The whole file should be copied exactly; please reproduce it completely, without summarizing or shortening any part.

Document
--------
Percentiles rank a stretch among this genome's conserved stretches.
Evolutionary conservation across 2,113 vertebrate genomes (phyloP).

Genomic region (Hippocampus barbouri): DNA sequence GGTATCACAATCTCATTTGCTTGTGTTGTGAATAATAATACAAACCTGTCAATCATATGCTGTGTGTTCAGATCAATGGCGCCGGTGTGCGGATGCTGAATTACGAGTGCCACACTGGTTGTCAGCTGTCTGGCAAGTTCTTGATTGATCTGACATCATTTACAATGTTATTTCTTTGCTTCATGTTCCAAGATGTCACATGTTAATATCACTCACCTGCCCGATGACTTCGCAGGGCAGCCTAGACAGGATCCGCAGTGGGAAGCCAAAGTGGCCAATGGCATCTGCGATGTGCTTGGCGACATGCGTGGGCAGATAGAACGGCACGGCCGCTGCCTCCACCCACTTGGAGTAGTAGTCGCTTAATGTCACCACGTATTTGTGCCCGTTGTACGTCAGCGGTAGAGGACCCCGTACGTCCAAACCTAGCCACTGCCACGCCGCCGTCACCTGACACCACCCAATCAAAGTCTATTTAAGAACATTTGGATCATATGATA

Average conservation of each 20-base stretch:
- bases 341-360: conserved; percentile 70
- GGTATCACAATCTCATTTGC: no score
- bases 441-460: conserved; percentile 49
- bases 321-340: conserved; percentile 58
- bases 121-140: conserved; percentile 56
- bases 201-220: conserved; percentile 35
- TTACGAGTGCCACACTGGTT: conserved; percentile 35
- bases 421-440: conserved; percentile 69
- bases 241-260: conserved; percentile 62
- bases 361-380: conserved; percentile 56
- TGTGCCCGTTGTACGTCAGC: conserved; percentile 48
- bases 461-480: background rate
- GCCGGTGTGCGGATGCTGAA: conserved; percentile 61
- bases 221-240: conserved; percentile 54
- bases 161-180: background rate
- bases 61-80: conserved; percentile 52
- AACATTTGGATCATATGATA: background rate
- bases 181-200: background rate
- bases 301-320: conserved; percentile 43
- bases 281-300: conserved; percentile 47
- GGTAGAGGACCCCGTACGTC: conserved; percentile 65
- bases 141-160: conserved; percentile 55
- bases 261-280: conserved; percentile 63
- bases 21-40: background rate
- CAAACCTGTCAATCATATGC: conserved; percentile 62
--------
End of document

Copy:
Percentiles rank a stretch among this genome's conserved stretches.
Evolutionary conservation across 2,113 vertebrate genomes (phyloP).

Genomic region (Hippocampus barbouri): DNA sequence GGTATCACAATCTCATTTGCTTGTGTTGTGAATAATAATACAAACCTGTCAATCATATGCTGTGTGTTCAGATCAATGGCGCCGGTGTGCGGATGCTGAATTACGAGTGCCACACTGGTTGTCAGCTGTCTGGCAAGTTCTTGATTGATCTGACATCATTTACAATGTTATTTCTTTGCTTCATGTTCCAAGATGTCACATGTTAATATCACTCACCTGCCCGATGACTTCGCAGGGCAGCCTAGACAGGATCCGCAGTGGGAAGCCAAAGTGGCCAATGGCATCTGCGATGTGCTTGGCGACATGCGTGGGCAGATAGAACGGCACGGCCGCTGCCTCCACCCACTTGGAGTAGTAGTCGCTTAATGTCACCACGTATTTGTGCCCGTTGTACGTCAGCGGTAGAGGACCCCGTACGTCCAAACCTAGCCACTGCCACGCCGCCGTCACCTGACACCACCCAATCAAAGTCTATTTAAGAACATTTGGATCATATGATA

Average conservation of each 20-base stretch:
- bases 341-360: conserved; percentile 70
- GGTATCACAATCTCATTTGC: no score
- bases 441-460: conserved; percentile 49
- bases 321-340: conserved; percentile 58
- bases 121-140: conserved; percentile 56
- bases 201-220: conserved; percentile 35
- TTACGAGTGCCACACTGGTT: conserved; percentile 35
- bases 421-440: conserved; percentile 69
- bases 241-260: conserved; percentile 62
- bases 361-380: conserved; percentile 56
- TGTGCCCGTTGTACGTCAGC: conserved; percentile 48
- bases 461-480: background rate
- GCCGGTGTGCGGATGCTGAA: conserved; percentile 61
- bases 221-240: conserved; percentile 54
- bases 161-180: background rate
- bases 61-80: conserved; percentile 52
- AACATTTGGATCATATGATA: background rate
- bases 181-200: background rate
- bases 301-320: conserved; percentile 43
- bases 281-300: conserved; percentile 47
- GGTAGAGGACCCCGTACGTC: conserved; percentile 65
- bases 141-160: conserved; percentile 55
- bases 261-280: conserved; percentile 63
- bases 21-40: background rate
- CAAACCTGTCAATCATATGC: conserved; percentile 62